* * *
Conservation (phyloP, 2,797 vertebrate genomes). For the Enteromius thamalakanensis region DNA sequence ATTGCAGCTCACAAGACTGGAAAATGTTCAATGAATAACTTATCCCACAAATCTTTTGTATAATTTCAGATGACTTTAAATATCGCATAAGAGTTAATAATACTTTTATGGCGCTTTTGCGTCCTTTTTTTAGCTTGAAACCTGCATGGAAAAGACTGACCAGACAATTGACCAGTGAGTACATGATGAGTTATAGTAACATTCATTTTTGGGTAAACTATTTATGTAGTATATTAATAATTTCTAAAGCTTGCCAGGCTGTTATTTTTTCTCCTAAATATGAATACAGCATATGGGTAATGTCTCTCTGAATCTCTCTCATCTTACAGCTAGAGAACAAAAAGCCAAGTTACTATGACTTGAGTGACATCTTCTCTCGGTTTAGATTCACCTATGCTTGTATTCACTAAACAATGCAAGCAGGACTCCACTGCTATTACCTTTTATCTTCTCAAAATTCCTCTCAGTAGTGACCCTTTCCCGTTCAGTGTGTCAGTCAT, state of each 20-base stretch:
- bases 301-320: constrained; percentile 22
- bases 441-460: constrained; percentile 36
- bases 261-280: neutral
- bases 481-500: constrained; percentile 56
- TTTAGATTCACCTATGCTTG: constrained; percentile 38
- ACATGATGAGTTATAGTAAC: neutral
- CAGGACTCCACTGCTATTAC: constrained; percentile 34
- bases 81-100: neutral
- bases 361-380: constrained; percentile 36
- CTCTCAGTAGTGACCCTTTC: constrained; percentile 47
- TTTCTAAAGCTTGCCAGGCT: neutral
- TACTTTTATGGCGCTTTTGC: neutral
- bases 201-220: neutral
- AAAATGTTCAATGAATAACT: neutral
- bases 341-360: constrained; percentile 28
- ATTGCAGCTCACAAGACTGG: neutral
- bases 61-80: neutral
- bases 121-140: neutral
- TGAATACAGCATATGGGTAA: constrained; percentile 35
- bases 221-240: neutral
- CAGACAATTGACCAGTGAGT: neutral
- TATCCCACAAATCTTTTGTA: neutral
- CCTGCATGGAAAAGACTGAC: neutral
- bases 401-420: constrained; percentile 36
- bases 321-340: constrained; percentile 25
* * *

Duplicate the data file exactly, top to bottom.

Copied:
Conservation (phyloP, 2,797 vertebrate genomes). For the Enteromius thamalakanensis region DNA sequence ATTGCAGCTCACAAGACTGGAAAATGTTCAATGAATAACTTATCCCACAAATCTTTTGTATAATTTCAGATGACTTTAAATATCGCATAAGAGTTAATAATACTTTTATGGCGCTTTTGCGTCCTTTTTTTAGCTTGAAACCTGCATGGAAAAGACTGACCAGACAATTGACCAGTGAGTACATGATGAGTTATAGTAACATTCATTTTTGGGTAAACTATTTATGTAGTATATTAATAATTTCTAAAGCTTGCCAGGCTGTTATTTTTTCTCCTAAATATGAATACAGCATATGGGTAATGTCTCTCTGAATCTCTCTCATCTTACAGCTAGAGAACAAAAAGCCAAGTTACTATGACTTGAGTGACATCTTCTCTCGGTTTAGATTCACCTATGCTTGTATTCACTAAACAATGCAAGCAGGACTCCACTGCTATTACCTTTTATCTTCTCAAAATTCCTCTCAGTAGTGACCCTTTCCCGTTCAGTGTGTCAGTCAT, state of each 20-base stretch:
- bases 301-320: constrained; percentile 22
- bases 441-460: constrained; percentile 36
- bases 261-280: neutral
- bases 481-500: constrained; percentile 56
- TTTAGATTCACCTATGCTTG: constrained; percentile 38
- ACATGATGAGTTATAGTAAC: neutral
- CAGGACTCCACTGCTATTAC: constrained; percentile 34
- bases 81-100: neutral
- bases 361-380: constrained; percentile 36
- CTCTCAGTAGTGACCCTTTC: constrained; percentile 47
- TTTCTAAAGCTTGCCAGGCT: neutral
- TACTTTTATGGCGCTTTTGC: neutral
- bases 201-220: neutral
- AAAATGTTCAATGAATAACT: neutral
- bases 341-360: constrained; percentile 28
- ATTGCAGCTCACAAGACTGG: neutral
- bases 61-80: neutral
- bases 121-140: neutral
- TGAATACAGCATATGGGTAA: constrained; percentile 35
- bases 221-240: neutral
- CAGACAATTGACCAGTGAGT: neutral
- TATCCCACAAATCTTTTGTA: neutral
- CCTGCATGGAAAAGACTGAC: neutral
- bases 401-420: constrained; percentile 36
- bases 321-340: constrained; percentile 25